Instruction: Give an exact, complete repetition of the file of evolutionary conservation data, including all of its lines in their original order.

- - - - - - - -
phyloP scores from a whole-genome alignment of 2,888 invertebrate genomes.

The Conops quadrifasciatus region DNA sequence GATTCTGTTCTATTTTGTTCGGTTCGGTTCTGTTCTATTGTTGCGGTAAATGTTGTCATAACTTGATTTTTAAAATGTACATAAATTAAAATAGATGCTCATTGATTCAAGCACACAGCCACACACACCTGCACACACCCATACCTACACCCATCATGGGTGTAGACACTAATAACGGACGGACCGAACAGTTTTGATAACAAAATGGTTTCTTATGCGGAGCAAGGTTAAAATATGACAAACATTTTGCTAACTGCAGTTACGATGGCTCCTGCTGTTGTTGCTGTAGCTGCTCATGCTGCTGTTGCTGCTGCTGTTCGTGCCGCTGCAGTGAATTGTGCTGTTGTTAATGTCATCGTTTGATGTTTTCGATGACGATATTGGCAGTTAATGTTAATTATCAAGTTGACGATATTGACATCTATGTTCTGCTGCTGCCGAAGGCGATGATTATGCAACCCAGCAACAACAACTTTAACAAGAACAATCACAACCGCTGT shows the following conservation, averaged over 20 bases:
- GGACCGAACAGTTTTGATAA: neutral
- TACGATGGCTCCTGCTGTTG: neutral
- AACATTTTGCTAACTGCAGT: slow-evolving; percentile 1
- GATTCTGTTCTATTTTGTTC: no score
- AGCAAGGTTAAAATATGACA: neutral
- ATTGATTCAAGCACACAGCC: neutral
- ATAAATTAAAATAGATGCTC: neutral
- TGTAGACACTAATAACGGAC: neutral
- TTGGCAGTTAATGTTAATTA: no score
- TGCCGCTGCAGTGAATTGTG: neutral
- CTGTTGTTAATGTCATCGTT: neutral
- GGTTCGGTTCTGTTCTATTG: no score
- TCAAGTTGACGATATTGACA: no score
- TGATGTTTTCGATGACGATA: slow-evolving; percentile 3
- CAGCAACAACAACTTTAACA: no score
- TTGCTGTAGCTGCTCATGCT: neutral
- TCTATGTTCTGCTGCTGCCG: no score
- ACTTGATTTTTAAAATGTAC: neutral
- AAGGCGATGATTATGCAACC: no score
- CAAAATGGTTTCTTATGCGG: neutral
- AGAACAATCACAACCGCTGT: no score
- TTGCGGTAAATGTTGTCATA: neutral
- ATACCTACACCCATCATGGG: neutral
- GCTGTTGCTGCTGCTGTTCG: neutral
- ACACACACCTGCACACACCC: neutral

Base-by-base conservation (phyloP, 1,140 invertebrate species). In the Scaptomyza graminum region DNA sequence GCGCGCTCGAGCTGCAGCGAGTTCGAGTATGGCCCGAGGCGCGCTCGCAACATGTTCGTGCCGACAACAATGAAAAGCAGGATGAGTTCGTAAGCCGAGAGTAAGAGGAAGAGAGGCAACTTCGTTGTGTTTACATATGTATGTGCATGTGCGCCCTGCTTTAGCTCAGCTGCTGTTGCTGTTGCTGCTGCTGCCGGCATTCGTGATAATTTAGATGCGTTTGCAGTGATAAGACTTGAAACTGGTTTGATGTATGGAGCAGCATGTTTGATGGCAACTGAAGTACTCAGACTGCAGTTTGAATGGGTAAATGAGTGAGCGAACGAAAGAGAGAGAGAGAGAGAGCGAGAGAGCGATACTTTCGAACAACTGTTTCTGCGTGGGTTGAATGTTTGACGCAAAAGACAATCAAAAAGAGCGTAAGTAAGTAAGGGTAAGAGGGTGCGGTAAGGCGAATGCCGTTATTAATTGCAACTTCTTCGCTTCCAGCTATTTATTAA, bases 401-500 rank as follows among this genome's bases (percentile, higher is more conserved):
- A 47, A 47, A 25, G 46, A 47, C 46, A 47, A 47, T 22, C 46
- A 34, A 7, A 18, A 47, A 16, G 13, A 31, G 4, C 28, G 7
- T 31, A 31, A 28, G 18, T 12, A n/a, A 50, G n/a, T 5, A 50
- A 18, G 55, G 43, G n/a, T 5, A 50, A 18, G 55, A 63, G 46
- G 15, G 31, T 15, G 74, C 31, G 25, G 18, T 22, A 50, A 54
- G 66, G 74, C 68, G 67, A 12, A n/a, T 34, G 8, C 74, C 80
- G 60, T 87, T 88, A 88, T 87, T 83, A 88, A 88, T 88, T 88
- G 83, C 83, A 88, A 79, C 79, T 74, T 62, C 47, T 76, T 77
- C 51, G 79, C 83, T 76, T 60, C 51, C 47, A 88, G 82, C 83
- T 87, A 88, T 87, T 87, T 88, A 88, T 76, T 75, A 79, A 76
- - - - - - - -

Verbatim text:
phyloP scores from a whole-genome alignment of 2,888 invertebrate genomes.

The Conops quadrifasciatus region DNA sequence GATTCTGTTCTATTTTGTTCGGTTCGGTTCTGTTCTATTGTTGCGGTAAATGTTGTCATAACTTGATTTTTAAAATGTACATAAATTAAAATAGATGCTCATTGATTCAAGCACACAGCCACACACACCTGCACACACCCATACCTACACCCATCATGGGTGTAGACACTAATAACGGACGGACCGAACAGTTTTGATAACAAAATGGTTTCTTATGCGGAGCAAGGTTAAAATATGACAAACATTTTGCTAACTGCAGTTACGATGGCTCCTGCTGTTGTTGCTGTAGCTGCTCATGCTGCTGTTGCTGCTGCTGTTCGTGCCGCTGCAGTGAATTGTGCTGTTGTTAATGTCATCGTTTGATGTTTTCGATGACGATATTGGCAGTTAATGTTAATTATCAAGTTGACGATATTGACATCTATGTTCTGCTGCTGCCGAAGGCGATGATTATGCAACCCAGCAACAACAACTTTAACAAGAACAATCACAACCGCTGT shows the following conservation, averaged over 20 bases:
- GGACCGAACAGTTTTGATAA: neutral
- TACGATGGCTCCTGCTGTTG: neutral
- AACATTTTGCTAACTGCAGT: slow-evolving; percentile 1
- GATTCTGTTCTATTTTGTTC: no score
- AGCAAGGTTAAAATATGACA: neutral
- ATTGATTCAAGCACACAGCC: neutral
- ATAAATTAAAATAGATGCTC: neutral
- TGTAGACACTAATAACGGAC: neutral
- TTGGCAGTTAATGTTAATTA: no score
- TGCCGCTGCAGTGAATTGTG: neutral
- CTGTTGTTAATGTCATCGTT: neutral
- GGTTCGGTTCTGTTCTATTG: no score
- TCAAGTTGACGATATTGACA: no score
- TGATGTTTTCGATGACGATA: slow-evolving; percentile 3
- CAGCAACAACAACTTTAACA: no score
- TTGCTGTAGCTGCTCATGCT: neutral
- TCTATGTTCTGCTGCTGCCG: no score
- ACTTGATTTTTAAAATGTAC: neutral
- AAGGCGATGATTATGCAACC: no score
- CAAAATGGTTTCTTATGCGG: neutral
- AGAACAATCACAACCGCTGT: no score
- TTGCGGTAAATGTTGTCATA: neutral
- ATACCTACACCCATCATGGG: neutral
- GCTGTTGCTGCTGCTGTTCG: neutral
- ACACACACCTGCACACACCC: neutral

Base-by-base conservation (phyloP, 1,140 invertebrate species). In the Scaptomyza graminum region DNA sequence GCGCGCTCGAGCTGCAGCGAGTTCGAGTATGGCCCGAGGCGCGCTCGCAACATGTTCGTGCCGACAACAATGAAAAGCAGGATGAGTTCGTAAGCCGAGAGTAAGAGGAAGAGAGGCAACTTCGTTGTGTTTACATATGTATGTGCATGTGCGCCCTGCTTTAGCTCAGCTGCTGTTGCTGTTGCTGCTGCTGCCGGCATTCGTGATAATTTAGATGCGTTTGCAGTGATAAGACTTGAAACTGGTTTGATGTATGGAGCAGCATGTTTGATGGCAACTGAAGTACTCAGACTGCAGTTTGAATGGGTAAATGAGTGAGCGAACGAAAGAGAGAGAGAGAGAGAGCGAGAGAGCGATACTTTCGAACAACTGTTTCTGCGTGGGTTGAATGTTTGACGCAAAAGACAATCAAAAAGAGCGTAAGTAAGTAAGGGTAAGAGGGTGCGGTAAGGCGAATGCCGTTATTAATTGCAACTTCTTCGCTTCCAGCTATTTATTAA, bases 401-500 rank as follows among this genome's bases (percentile, higher is more conserved):
- A 47, A 47, A 25, G 46, A 47, C 46, A 47, A 47, T 22, C 46
- A 34, A 7, A 18, A 47, A 16, G 13, A 31, G 4, C 28, G 7
- T 31, A 31, A 28, G 18, T 12, A n/a, A 50, G n/a, T 5, A 50
- A 18, G 55, G 43, G n/a, T 5, A 50, A 18, G 55, A 63, G 46
- G 15, G 31, T 15, G 74, C 31, G 25, G 18, T 22, A 50, A 54
- G 66, G 74, C 68, G 67, A 12, A n/a, T 34, G 8, C 74, C 80
- G 60, T 87, T 88, A 88, T 87, T 83, A 88, A 88, T 88, T 88
- G 83, C 83, A 88, A 79, C 79, T 74, T 62, C 47, T 76, T 77
- C 51, G 79, C 83, T 76, T 60, C 51, C 47, A 88, G 82, C 83
- T 87, A 88, T 87, T 87, T 88, A 88, T 76, T 75, A 79, A 76